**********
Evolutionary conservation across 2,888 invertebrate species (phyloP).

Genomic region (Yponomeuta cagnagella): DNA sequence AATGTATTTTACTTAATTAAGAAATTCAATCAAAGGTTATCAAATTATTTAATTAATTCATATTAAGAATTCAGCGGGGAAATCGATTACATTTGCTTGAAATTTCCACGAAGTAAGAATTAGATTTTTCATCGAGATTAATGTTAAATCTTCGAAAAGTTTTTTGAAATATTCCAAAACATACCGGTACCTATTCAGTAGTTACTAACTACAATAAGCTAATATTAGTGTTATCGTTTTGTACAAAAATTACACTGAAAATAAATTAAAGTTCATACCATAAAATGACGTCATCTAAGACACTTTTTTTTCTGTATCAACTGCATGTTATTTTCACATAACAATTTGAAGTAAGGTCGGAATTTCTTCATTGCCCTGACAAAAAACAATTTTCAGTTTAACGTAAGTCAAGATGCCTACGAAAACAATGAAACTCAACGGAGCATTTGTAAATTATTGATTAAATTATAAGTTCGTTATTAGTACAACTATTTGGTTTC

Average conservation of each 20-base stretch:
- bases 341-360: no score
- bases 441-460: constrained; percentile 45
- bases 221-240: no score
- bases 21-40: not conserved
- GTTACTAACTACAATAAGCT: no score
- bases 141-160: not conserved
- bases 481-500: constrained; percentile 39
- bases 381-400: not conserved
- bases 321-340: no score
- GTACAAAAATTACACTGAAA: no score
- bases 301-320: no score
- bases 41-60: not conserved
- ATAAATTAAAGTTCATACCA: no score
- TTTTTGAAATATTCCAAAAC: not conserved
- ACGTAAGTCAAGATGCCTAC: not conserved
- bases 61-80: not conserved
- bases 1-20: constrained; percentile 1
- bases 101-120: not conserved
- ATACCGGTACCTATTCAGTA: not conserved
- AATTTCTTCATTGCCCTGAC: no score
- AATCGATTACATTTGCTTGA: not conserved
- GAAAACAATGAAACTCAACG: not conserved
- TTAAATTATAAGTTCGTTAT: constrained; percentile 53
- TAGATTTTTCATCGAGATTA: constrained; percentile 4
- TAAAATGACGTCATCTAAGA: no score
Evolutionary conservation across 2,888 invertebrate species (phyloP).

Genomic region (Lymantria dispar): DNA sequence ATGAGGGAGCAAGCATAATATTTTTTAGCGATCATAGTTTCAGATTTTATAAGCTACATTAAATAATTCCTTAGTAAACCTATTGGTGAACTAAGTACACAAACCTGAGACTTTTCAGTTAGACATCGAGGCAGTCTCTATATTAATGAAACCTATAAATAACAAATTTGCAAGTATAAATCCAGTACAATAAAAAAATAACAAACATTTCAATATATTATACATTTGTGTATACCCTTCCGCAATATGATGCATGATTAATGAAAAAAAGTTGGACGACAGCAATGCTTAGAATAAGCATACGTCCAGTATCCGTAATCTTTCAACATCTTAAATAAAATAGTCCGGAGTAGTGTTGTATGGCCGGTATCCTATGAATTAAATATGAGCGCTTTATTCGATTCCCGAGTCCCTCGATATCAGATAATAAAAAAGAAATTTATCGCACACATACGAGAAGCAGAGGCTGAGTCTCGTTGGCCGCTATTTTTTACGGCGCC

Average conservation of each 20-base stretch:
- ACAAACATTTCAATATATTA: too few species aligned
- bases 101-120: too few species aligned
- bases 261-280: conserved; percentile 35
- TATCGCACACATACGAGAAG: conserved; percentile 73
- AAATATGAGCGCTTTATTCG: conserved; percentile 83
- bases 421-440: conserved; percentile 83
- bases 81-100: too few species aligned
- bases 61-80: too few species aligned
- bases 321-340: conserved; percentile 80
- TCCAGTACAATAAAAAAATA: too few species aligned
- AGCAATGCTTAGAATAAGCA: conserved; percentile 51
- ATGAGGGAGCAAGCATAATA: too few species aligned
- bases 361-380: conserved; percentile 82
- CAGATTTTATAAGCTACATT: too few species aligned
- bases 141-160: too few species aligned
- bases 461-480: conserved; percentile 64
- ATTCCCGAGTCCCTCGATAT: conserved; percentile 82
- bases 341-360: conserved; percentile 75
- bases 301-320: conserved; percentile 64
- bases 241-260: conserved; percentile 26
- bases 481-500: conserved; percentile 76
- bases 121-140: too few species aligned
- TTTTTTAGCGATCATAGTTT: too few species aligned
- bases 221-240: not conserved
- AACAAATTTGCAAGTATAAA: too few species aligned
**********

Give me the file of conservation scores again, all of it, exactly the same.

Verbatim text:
Evolutionary conservation across 2,888 invertebrate species (phyloP).

Genomic region (Yponomeuta cagnagella): DNA sequence AATGTATTTTACTTAATTAAGAAATTCAATCAAAGGTTATCAAATTATTTAATTAATTCATATTAAGAATTCAGCGGGGAAATCGATTACATTTGCTTGAAATTTCCACGAAGTAAGAATTAGATTTTTCATCGAGATTAATGTTAAATCTTCGAAAAGTTTTTTGAAATATTCCAAAACATACCGGTACCTATTCAGTAGTTACTAACTACAATAAGCTAATATTAGTGTTATCGTTTTGTACAAAAATTACACTGAAAATAAATTAAAGTTCATACCATAAAATGACGTCATCTAAGACACTTTTTTTTCTGTATCAACTGCATGTTATTTTCACATAACAATTTGAAGTAAGGTCGGAATTTCTTCATTGCCCTGACAAAAAACAATTTTCAGTTTAACGTAAGTCAAGATGCCTACGAAAACAATGAAACTCAACGGAGCATTTGTAAATTATTGATTAAATTATAAGTTCGTTATTAGTACAACTATTTGGTTTC

Average conservation of each 20-base stretch:
- bases 341-360: no score
- bases 441-460: constrained; percentile 45
- bases 221-240: no score
- bases 21-40: not conserved
- GTTACTAACTACAATAAGCT: no score
- bases 141-160: not conserved
- bases 481-500: constrained; percentile 39
- bases 381-400: not conserved
- bases 321-340: no score
- GTACAAAAATTACACTGAAA: no score
- bases 301-320: no score
- bases 41-60: not conserved
- ATAAATTAAAGTTCATACCA: no score
- TTTTTGAAATATTCCAAAAC: not conserved
- ACGTAAGTCAAGATGCCTAC: not conserved
- bases 61-80: not conserved
- bases 1-20: constrained; percentile 1
- bases 101-120: not conserved
- ATACCGGTACCTATTCAGTA: not conserved
- AATTTCTTCATTGCCCTGAC: no score
- AATCGATTACATTTGCTTGA: not conserved
- GAAAACAATGAAACTCAACG: not conserved
- TTAAATTATAAGTTCGTTAT: constrained; percentile 53
- TAGATTTTTCATCGAGATTA: constrained; percentile 4
- TAAAATGACGTCATCTAAGA: no score
Evolutionary conservation across 2,888 invertebrate species (phyloP).

Genomic region (Lymantria dispar): DNA sequence ATGAGGGAGCAAGCATAATATTTTTTAGCGATCATAGTTTCAGATTTTATAAGCTACATTAAATAATTCCTTAGTAAACCTATTGGTGAACTAAGTACACAAACCTGAGACTTTTCAGTTAGACATCGAGGCAGTCTCTATATTAATGAAACCTATAAATAACAAATTTGCAAGTATAAATCCAGTACAATAAAAAAATAACAAACATTTCAATATATTATACATTTGTGTATACCCTTCCGCAATATGATGCATGATTAATGAAAAAAAGTTGGACGACAGCAATGCTTAGAATAAGCATACGTCCAGTATCCGTAATCTTTCAACATCTTAAATAAAATAGTCCGGAGTAGTGTTGTATGGCCGGTATCCTATGAATTAAATATGAGCGCTTTATTCGATTCCCGAGTCCCTCGATATCAGATAATAAAAAAGAAATTTATCGCACACATACGAGAAGCAGAGGCTGAGTCTCGTTGGCCGCTATTTTTTACGGCGCC

Average conservation of each 20-base stretch:
- ACAAACATTTCAATATATTA: too few species aligned
- bases 101-120: too few species aligned
- bases 261-280: conserved; percentile 35
- TATCGCACACATACGAGAAG: conserved; percentile 73
- AAATATGAGCGCTTTATTCG: conserved; percentile 83
- bases 421-440: conserved; percentile 83
- bases 81-100: too few species aligned
- bases 61-80: too few species aligned
- bases 321-340: conserved; percentile 80
- TCCAGTACAATAAAAAAATA: too few species aligned
- AGCAATGCTTAGAATAAGCA: conserved; percentile 51
- ATGAGGGAGCAAGCATAATA: too few species aligned
- bases 361-380: conserved; percentile 82
- CAGATTTTATAAGCTACATT: too few species aligned
- bases 141-160: too few species aligned
- bases 461-480: conserved; percentile 64
- ATTCCCGAGTCCCTCGATAT: conserved; percentile 82
- bases 341-360: conserved; percentile 75
- bases 301-320: conserved; percentile 64
- bases 241-260: conserved; percentile 26
- bases 481-500: conserved; percentile 76
- bases 121-140: too few species aligned
- TTTTTTAGCGATCATAGTTT: too few species aligned
- bases 221-240: not conserved
- AACAAATTTGCAAGTATAAA: too few species aligned